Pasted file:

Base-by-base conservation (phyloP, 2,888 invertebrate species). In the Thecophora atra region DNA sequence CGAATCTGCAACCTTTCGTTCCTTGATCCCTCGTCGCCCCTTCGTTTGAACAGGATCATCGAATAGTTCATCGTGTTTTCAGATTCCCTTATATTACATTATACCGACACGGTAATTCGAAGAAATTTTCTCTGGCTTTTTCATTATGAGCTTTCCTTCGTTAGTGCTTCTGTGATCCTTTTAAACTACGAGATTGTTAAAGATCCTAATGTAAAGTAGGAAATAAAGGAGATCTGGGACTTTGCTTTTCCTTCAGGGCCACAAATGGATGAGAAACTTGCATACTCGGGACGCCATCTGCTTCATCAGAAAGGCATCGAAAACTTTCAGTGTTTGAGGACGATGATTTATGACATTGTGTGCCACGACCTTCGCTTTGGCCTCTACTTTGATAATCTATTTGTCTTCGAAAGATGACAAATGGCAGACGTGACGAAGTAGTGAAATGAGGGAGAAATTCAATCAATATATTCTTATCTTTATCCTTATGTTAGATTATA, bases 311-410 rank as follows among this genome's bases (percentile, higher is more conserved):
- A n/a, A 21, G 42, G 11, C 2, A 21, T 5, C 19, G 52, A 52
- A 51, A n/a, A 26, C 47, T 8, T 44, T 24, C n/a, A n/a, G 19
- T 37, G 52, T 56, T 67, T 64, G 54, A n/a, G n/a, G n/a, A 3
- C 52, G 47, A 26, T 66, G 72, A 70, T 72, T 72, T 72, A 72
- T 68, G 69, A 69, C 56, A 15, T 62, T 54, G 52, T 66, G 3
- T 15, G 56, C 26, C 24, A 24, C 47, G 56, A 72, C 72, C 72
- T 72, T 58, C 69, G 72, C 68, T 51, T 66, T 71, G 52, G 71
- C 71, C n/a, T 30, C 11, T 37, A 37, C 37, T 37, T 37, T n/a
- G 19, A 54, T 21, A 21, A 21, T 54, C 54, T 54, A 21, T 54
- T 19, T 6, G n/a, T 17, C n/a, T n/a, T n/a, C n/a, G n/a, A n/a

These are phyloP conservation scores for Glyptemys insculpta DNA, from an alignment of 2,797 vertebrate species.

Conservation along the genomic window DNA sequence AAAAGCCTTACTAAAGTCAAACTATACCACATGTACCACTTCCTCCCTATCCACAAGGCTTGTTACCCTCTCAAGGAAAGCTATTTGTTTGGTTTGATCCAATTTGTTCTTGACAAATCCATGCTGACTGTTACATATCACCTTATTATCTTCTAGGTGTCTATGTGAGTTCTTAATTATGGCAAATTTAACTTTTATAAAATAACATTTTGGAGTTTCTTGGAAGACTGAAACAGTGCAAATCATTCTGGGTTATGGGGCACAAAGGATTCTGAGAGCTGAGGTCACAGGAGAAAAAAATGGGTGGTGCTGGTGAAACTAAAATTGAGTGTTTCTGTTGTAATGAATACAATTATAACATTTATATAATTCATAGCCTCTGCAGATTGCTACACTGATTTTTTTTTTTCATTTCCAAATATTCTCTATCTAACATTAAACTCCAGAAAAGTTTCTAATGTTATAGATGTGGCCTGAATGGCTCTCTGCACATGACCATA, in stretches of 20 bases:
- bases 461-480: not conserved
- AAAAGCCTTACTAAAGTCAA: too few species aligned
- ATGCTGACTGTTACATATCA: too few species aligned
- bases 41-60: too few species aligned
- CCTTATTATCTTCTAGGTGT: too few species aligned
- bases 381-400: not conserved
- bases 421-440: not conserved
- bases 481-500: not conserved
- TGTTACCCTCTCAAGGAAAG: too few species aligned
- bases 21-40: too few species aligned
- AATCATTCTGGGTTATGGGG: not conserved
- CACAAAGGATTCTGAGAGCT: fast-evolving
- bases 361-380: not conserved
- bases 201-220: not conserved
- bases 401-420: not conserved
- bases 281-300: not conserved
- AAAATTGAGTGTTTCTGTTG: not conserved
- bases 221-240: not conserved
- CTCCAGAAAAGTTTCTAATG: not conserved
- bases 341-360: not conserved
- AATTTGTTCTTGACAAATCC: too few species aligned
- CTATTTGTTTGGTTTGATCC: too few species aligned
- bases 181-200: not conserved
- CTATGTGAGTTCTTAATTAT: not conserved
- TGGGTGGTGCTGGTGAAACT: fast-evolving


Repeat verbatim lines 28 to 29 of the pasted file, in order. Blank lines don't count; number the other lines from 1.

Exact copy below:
- bases 401-420: not conserved
- bases 281-300: not conserved